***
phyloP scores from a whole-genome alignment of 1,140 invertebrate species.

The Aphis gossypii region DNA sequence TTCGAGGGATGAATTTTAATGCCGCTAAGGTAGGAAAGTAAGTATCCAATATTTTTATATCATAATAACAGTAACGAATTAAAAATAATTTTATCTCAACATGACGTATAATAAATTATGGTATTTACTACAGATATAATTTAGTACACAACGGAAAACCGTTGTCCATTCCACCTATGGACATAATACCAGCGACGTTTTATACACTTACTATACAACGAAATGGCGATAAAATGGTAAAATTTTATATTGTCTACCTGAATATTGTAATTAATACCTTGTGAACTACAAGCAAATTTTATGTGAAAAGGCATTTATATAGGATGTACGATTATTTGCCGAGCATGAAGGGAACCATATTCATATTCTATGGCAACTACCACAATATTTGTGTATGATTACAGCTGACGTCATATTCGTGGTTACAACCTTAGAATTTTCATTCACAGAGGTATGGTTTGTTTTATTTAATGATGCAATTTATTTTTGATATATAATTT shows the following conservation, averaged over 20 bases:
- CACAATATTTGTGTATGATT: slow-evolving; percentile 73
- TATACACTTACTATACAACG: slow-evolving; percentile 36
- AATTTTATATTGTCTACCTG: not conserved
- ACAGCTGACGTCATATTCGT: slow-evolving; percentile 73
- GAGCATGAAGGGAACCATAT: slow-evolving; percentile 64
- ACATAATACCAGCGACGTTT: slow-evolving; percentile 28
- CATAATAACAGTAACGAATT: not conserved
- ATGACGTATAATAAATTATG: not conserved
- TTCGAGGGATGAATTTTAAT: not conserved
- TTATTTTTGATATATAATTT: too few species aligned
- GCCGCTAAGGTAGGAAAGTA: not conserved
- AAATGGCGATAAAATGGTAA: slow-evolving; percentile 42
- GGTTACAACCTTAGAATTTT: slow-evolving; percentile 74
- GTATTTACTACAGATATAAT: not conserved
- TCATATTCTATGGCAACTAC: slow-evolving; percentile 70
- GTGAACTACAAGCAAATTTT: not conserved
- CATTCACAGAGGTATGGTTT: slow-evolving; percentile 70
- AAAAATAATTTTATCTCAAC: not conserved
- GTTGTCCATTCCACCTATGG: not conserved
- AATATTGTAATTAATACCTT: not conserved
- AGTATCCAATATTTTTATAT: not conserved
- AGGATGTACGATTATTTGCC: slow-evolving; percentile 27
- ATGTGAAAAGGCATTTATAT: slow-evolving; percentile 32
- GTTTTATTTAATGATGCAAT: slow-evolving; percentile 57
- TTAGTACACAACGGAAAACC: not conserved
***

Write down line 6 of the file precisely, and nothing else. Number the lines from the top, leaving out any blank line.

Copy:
- ACAGCTGACGTCATATTCGT: slow-evolving; percentile 73